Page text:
— Fountains In The Sand - Rambles Among The Oases Of Tunisia • Norman Douglas

... spirit of the most austere diligence. "Here I be up to my neck in work,—things kind o' comin' in a heap together. There's Mis' Cap'n Broad's andirons, she sent word she must have 'em to-night; and there's Lady Lothrop, she wants her warmin'-pan right off; they can't non' on 'em wait a minit longer. I've ben a drivin' and workin' all day like a nigger-slave. Then there was Jeduth Pettybone, he brought down them colts to-day, and I worked the biggest part o' the mornin' ...
— Oldtown Fireside Stories • Harriet Beecher Stowe

... to be nice in my remembrance of recorded weights and measures; but they had him registered to an ounce at the "Lewisham Arms," which was only a yard or two beyond the police barracks, on the road to Handsworth, where he figured as having consumed a shoulder of mutton, a loaf of bread, a pan of potatoes, and a dish of cabbage, each of such and such a weight, in such and such a time. I cannot be sure whether it were at this house of entertainment, or at another in the neighbourhood, where there was a glass case ...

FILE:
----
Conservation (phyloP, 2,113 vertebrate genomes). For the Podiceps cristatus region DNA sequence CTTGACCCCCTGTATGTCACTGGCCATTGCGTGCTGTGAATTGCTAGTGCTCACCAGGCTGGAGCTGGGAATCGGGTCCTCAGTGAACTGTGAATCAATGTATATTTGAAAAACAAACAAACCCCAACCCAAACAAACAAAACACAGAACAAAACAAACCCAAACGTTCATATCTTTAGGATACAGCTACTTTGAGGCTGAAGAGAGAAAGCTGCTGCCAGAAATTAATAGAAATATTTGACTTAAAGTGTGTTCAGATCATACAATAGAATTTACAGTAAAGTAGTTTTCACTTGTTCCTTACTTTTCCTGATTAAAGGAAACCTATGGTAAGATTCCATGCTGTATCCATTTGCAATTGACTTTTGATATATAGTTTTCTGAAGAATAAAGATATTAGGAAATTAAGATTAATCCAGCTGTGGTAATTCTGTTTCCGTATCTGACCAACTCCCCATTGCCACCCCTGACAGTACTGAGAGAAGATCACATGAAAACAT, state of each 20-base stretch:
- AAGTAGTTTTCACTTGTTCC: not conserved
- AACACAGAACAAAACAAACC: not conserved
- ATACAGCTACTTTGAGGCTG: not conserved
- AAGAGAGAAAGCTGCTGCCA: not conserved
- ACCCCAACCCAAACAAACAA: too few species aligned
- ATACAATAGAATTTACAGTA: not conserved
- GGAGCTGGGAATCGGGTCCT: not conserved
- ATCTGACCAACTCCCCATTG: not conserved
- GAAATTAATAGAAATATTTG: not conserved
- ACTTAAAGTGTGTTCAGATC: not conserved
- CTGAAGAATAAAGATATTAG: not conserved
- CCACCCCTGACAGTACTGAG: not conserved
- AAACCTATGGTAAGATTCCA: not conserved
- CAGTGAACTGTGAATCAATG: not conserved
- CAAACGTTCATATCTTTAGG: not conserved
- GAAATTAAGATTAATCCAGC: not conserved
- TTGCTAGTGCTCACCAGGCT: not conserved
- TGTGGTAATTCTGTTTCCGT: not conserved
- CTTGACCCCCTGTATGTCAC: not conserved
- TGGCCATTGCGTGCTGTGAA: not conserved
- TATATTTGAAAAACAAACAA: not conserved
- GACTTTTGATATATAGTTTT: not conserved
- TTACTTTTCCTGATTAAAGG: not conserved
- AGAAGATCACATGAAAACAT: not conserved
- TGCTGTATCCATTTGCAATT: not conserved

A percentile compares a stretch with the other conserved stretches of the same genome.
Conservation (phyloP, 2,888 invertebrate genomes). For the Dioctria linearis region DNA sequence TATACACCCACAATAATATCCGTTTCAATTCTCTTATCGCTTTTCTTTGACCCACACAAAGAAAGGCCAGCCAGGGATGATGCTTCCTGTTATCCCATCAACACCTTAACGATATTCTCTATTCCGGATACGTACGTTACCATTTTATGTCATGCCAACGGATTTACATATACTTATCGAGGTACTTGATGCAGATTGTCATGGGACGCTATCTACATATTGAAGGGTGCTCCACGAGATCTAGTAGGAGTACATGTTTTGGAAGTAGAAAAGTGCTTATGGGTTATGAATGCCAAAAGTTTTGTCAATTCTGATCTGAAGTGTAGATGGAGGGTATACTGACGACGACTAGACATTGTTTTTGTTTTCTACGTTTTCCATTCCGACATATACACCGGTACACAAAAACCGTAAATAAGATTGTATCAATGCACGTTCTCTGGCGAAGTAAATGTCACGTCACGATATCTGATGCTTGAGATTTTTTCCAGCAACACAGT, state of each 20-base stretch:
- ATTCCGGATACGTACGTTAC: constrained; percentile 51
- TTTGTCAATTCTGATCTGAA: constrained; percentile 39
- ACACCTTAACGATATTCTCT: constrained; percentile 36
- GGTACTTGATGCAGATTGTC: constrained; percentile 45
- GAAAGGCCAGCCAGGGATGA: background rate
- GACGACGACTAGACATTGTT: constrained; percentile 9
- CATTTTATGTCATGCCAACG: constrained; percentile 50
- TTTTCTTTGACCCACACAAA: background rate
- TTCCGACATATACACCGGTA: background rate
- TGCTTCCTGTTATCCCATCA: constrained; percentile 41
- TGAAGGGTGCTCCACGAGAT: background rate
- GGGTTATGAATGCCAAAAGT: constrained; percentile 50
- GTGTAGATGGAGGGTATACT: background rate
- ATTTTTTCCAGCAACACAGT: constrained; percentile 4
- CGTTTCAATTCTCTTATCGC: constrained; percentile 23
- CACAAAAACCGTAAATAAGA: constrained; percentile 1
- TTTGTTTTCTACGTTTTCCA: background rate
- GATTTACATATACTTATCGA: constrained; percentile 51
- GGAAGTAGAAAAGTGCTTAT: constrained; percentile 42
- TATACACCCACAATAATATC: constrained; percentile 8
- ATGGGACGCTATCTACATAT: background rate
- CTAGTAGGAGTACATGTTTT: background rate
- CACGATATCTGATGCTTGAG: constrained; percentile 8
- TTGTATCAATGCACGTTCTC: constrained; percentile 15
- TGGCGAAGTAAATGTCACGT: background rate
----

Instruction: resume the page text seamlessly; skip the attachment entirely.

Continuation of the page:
— Recollections • David Christie Murray

... procession. Joutel, being large and heavy, weighed down his bearer, insomuch that two of his countrymen were forced to sustain him, one on each side. On arriving, an old chief washed their faces with warm water from an earthen pan, and then invited them to mount on a scaffold of canes, where they sat in the hot sun listening to four successive speeches of welcome, of which they understood not a word. [Footnote: These Indians were a portion of the Cadodaquis, or Caddoes, ...
— France and England in North America, a Series of Historical Narratives, Part Third • Francis Parkman

... vessel should be used for holding or panning out amalgam, or dirt containing amalgam; since quicksilver forms an amalgam with tin and copper, and will stick to the sides of a tinned or copper pan. ...
— Hittel on Gold Mines and Mining • John S. Hittell